De Blasio to leave Gracie Mansion late

Mayor Bill de Blasio plans on leaving Gracie Mansion true to form: late!

Movers were at the mayor’s official residence on Friday to pack de Blasio’s stuff into a pair of vans, but City Hall said the perpetually tardy bureaucrat would remain there overnight, even though Mayor-elect Eric Adams succeeds him immediately after the stroke of midnight.

With one of de Blasio’s two Park Slope houses rented out and the other undergoing extensive remodeling, sources said he would be relocating to the Marriott hotel in downtown Brooklyn.

It’s unclear how long de Blasio plans to stay there. It was not clear who is paying for the hotel stay.

And even though he could have declined it, law enforcement sources also said that taxpayers will continue to pick up the tab for de Blasio to be protected by an NYPD security detail for at least six months.

NYC Mayor Bill De Blasio and his family’s belongings stand outside of Gracie Mansion in Manhattan.
James Messerschmidt for NY Post

The unit will comprise a sergeant and six detectives, down from the inspector, lieutenant, three sergeants and about 30 detectives now assigned to the outgoing mayor and his family, sources said.

“He needs the detail since he doesn’t own a car and even though he put in all those bike lanes, he is not about to ride on a bike through the city,” one source said.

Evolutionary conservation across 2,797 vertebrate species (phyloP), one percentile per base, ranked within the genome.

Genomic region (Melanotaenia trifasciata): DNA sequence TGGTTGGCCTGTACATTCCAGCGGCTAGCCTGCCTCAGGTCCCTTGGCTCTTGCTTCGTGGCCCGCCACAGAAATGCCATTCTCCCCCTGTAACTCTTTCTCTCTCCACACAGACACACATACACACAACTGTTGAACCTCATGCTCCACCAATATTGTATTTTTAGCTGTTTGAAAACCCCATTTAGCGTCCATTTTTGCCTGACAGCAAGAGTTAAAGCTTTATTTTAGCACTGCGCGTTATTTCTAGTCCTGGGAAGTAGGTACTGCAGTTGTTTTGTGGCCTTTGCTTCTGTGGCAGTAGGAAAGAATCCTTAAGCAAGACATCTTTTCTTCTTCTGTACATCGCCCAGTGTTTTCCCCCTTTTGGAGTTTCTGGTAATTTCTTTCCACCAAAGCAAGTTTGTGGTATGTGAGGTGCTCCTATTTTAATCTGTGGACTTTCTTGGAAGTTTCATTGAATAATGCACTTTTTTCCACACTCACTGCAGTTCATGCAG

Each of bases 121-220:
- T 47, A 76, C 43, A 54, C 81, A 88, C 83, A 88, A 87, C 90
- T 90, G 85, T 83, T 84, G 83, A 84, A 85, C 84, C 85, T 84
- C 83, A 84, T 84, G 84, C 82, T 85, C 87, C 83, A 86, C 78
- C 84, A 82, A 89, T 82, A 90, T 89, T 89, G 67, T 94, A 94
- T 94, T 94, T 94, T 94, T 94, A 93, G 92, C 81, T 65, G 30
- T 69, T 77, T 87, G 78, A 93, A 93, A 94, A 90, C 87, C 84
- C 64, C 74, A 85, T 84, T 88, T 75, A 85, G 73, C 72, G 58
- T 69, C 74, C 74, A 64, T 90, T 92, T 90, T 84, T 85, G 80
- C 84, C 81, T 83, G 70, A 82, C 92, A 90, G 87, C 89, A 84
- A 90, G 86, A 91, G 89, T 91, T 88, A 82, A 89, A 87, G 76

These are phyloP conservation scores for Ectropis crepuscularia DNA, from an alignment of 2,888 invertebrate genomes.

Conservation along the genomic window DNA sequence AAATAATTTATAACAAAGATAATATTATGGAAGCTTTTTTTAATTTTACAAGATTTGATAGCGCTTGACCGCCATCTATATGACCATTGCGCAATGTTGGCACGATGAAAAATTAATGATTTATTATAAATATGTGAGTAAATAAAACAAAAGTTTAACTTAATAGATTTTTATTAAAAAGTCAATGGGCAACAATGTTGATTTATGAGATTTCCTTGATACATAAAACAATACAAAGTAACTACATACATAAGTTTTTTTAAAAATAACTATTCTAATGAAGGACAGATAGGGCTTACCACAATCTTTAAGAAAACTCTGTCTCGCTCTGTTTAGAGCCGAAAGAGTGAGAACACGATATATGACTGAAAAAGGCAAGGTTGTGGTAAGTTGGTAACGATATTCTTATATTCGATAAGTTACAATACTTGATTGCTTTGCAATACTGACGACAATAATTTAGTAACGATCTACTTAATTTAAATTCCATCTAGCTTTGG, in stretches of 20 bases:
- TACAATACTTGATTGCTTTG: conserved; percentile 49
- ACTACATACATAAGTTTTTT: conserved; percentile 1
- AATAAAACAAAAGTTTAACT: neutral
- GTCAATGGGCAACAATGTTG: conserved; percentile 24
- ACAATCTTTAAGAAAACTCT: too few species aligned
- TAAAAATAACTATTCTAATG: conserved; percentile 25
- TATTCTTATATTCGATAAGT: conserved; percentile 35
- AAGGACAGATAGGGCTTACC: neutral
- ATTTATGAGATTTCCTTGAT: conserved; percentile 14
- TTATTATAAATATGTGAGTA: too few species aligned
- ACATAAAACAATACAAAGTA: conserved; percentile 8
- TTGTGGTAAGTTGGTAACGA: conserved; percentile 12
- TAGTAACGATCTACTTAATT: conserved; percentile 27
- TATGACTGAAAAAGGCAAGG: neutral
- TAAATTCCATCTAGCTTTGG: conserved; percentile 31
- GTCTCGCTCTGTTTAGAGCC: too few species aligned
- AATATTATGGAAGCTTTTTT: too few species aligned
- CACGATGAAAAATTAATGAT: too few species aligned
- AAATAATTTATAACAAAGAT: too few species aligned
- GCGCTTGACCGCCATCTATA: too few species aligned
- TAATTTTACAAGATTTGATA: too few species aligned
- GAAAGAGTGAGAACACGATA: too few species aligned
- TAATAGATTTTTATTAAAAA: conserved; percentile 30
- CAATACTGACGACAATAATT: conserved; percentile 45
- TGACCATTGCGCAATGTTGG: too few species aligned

“He would be too easy a target for the thousands of New Yorkers who hate him to verbally harass him or worse.”

In October, de Blasio landed in hot water after a Department of Investigation probe found he used his NYPD security detail for “political purposes” during his failed presidential campaign and to run personal “errands” for Hizzoner — including helping his daughter move and chauffeuring his son — throughout his mayoralty.

Sam Carr is happy to see NYC Mayor Bill De Blasio leave the office and holds a sign outside of Gracie Mansion.
Sam Carr is happy to see NYC Mayor Bill De Blasio leave the office and holds a sign outside of Gracie Mansion.
James Messerschmidt for NY Post

The 49-page Department of Investigation probe undercut years of explanations from de Blasio — that his family’s safety necessitated detail assignments — by revealing the NYPD never produced written assessments of those threats and that assignments were driven by the preferences of de Blasio’s family.

Outside Gracie Mansion Friday, de Blasio’s soon-to-be-former neighbors on Manhattan’s Upper East Side were overjoyed today to see him finally packing up and preparing to leave.

“Please get him out of here! I can’t wait,” one woman yelled at the movers as she passed by the entrance on East End Ave.

Another woman shouted, “He can’t leave soon enough!” and a third — who was powerwalking along barricades that blocked the sidewalk — bitterly cursed de Blasio under her breath.

Mayor Bill de Blasio
Mayor Bill de Blasio hands over the keys to New York City to Eric Adams at midnight January 1.
AP / Wilfredo Lee

“F–king a–hole mayor,” she muttered.

One East End Avenue resident told The Post, “I’ve lived here for 30 years and he’s the biggest loser I’ve ever called my neighbor.”